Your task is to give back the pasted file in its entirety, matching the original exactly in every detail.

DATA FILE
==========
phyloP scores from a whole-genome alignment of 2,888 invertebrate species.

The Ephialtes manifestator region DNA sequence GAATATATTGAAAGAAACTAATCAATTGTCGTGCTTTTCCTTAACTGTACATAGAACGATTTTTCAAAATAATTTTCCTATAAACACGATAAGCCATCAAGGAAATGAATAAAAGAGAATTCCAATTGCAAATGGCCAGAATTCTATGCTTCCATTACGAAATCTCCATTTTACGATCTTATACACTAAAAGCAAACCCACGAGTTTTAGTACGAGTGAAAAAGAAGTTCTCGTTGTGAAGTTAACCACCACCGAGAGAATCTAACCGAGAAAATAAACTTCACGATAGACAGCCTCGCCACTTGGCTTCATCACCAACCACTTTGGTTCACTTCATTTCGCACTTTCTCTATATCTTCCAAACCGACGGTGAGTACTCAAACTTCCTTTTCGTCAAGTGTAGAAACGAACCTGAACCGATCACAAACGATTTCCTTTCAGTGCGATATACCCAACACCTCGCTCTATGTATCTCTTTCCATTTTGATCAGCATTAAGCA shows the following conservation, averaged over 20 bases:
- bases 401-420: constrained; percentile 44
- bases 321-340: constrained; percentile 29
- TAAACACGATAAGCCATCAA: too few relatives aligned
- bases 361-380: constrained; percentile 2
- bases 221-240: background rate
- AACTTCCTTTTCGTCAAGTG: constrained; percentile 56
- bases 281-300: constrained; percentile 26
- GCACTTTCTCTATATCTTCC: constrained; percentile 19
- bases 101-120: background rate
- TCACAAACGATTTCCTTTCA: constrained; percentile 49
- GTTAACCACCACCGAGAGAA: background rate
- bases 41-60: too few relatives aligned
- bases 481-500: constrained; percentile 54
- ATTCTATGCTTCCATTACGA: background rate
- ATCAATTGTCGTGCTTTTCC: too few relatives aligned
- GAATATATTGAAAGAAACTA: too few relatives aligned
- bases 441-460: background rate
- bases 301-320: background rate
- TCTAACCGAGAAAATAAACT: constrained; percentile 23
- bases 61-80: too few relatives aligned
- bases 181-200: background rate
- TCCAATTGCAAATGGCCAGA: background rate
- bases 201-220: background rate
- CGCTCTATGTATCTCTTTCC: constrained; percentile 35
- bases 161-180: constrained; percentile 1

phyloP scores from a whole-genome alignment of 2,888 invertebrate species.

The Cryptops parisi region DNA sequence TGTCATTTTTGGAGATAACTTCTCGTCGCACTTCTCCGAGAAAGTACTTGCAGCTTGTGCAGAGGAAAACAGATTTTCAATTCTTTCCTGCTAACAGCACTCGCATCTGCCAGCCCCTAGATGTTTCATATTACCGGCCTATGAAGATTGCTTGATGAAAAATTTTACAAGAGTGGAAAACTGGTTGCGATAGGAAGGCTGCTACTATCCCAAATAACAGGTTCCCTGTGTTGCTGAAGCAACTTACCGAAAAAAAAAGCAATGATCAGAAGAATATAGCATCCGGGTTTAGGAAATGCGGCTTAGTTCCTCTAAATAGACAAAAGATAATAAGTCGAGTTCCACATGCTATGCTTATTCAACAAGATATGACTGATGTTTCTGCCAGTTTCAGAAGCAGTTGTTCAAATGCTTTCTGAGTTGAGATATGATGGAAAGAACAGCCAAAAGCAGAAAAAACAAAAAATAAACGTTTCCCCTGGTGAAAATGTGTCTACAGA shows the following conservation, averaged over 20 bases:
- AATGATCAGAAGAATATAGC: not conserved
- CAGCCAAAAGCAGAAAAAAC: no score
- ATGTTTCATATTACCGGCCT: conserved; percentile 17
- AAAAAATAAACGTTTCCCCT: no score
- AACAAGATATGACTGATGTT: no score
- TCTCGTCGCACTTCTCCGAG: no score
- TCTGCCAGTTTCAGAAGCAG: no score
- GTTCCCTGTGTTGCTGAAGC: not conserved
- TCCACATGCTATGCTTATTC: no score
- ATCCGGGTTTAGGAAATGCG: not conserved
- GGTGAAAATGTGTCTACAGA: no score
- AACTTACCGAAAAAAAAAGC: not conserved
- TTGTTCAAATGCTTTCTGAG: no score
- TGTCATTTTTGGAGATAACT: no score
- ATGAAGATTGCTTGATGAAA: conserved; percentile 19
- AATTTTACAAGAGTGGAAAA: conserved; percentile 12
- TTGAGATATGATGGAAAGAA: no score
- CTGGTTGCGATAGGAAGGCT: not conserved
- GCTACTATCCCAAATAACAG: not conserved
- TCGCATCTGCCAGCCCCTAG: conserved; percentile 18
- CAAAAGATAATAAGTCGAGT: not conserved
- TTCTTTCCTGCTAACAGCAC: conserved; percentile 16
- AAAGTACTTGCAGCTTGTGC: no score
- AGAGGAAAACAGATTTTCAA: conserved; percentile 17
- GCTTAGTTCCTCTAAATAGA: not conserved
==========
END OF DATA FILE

phyloP scores from a whole-genome alignment of 2,888 invertebrate species.

The Ephialtes manifestator region DNA sequence GAATATATTGAAAGAAACTAATCAATTGTCGTGCTTTTCCTTAACTGTACATAGAACGATTTTTCAAAATAATTTTCCTATAAACACGATAAGCCATCAAGGAAATGAATAAAAGAGAATTCCAATTGCAAATGGCCAGAATTCTATGCTTCCATTACGAAATCTCCATTTTACGATCTTATACACTAAAAGCAAACCCACGAGTTTTAGTACGAGTGAAAAAGAAGTTCTCGTTGTGAAGTTAACCACCACCGAGAGAATCTAACCGAGAAAATAAACTTCACGATAGACAGCCTCGCCACTTGGCTTCATCACCAACCACTTTGGTTCACTTCATTTCGCACTTTCTCTATATCTTCCAAACCGACGGTGAGTACTCAAACTTCCTTTTCGTCAAGTGTAGAAACGAACCTGAACCGATCACAAACGATTTCCTTTCAGTGCGATATACCCAACACCTCGCTCTATGTATCTCTTTCCATTTTGATCAGCATTAAGCA shows the following conservation, averaged over 20 bases:
- bases 401-420: constrained; percentile 44
- bases 321-340: constrained; percentile 29
- TAAACACGATAAGCCATCAA: too few relatives aligned
- bases 361-380: constrained; percentile 2
- bases 221-240: background rate
- AACTTCCTTTTCGTCAAGTG: constrained; percentile 56
- bases 281-300: constrained; percentile 26
- GCACTTTCTCTATATCTTCC: constrained; percentile 19
- bases 101-120: background rate
- TCACAAACGATTTCCTTTCA: constrained; percentile 49
- GTTAACCACCACCGAGAGAA: background rate
- bases 41-60: too few relatives aligned
- bases 481-500: constrained; percentile 54
- ATTCTATGCTTCCATTACGA: background rate
- ATCAATTGTCGTGCTTTTCC: too few relatives aligned
- GAATATATTGAAAGAAACTA: too few relatives aligned
- bases 441-460: background rate
- bases 301-320: background rate
- TCTAACCGAGAAAATAAACT: constrained; percentile 23
- bases 61-80: too few relatives aligned
- bases 181-200: background rate
- TCCAATTGCAAATGGCCAGA: background rate
- bases 201-220: background rate
- CGCTCTATGTATCTCTTTCC: constrained; percentile 35
- bases 161-180: constrained; percentile 1

phyloP scores from a whole-genome alignment of 2,888 invertebrate species.

The Cryptops parisi region DNA sequence TGTCATTTTTGGAGATAACTTCTCGTCGCACTTCTCCGAGAAAGTACTTGCAGCTTGTGCAGAGGAAAACAGATTTTCAATTCTTTCCTGCTAACAGCACTCGCATCTGCCAGCCCCTAGATGTTTCATATTACCGGCCTATGAAGATTGCTTGATGAAAAATTTTACAAGAGTGGAAAACTGGTTGCGATAGGAAGGCTGCTACTATCCCAAATAACAGGTTCCCTGTGTTGCTGAAGCAACTTACCGAAAAAAAAAGCAATGATCAGAAGAATATAGCATCCGGGTTTAGGAAATGCGGCTTAGTTCCTCTAAATAGACAAAAGATAATAAGTCGAGTTCCACATGCTATGCTTATTCAACAAGATATGACTGATGTTTCTGCCAGTTTCAGAAGCAGTTGTTCAAATGCTTTCTGAGTTGAGATATGATGGAAAGAACAGCCAAAAGCAGAAAAAACAAAAAATAAACGTTTCCCCTGGTGAAAATGTGTCTACAGA shows the following conservation, averaged over 20 bases:
- AATGATCAGAAGAATATAGC: not conserved
- CAGCCAAAAGCAGAAAAAAC: no score
- ATGTTTCATATTACCGGCCT: conserved; percentile 17
- AAAAAATAAACGTTTCCCCT: no score
- AACAAGATATGACTGATGTT: no score
- TCTCGTCGCACTTCTCCGAG: no score
- TCTGCCAGTTTCAGAAGCAG: no score
- GTTCCCTGTGTTGCTGAAGC: not conserved
- TCCACATGCTATGCTTATTC: no score
- ATCCGGGTTTAGGAAATGCG: not conserved
- GGTGAAAATGTGTCTACAGA: no score
- AACTTACCGAAAAAAAAAGC: not conserved
- TTGTTCAAATGCTTTCTGAG: no score
- TGTCATTTTTGGAGATAACT: no score
- ATGAAGATTGCTTGATGAAA: conserved; percentile 19
- AATTTTACAAGAGTGGAAAA: conserved; percentile 12
- TTGAGATATGATGGAAAGAA: no score
- CTGGTTGCGATAGGAAGGCT: not conserved
- GCTACTATCCCAAATAACAG: not conserved
- TCGCATCTGCCAGCCCCTAG: conserved; percentile 18
- CAAAAGATAATAAGTCGAGT: not conserved
- TTCTTTCCTGCTAACAGCAC: conserved; percentile 16
- AAAGTACTTGCAGCTTGTGC: no score
- AGAGGAAAACAGATTTTCAA: conserved; percentile 17
- GCTTAGTTCCTCTAAATAGA: not conserved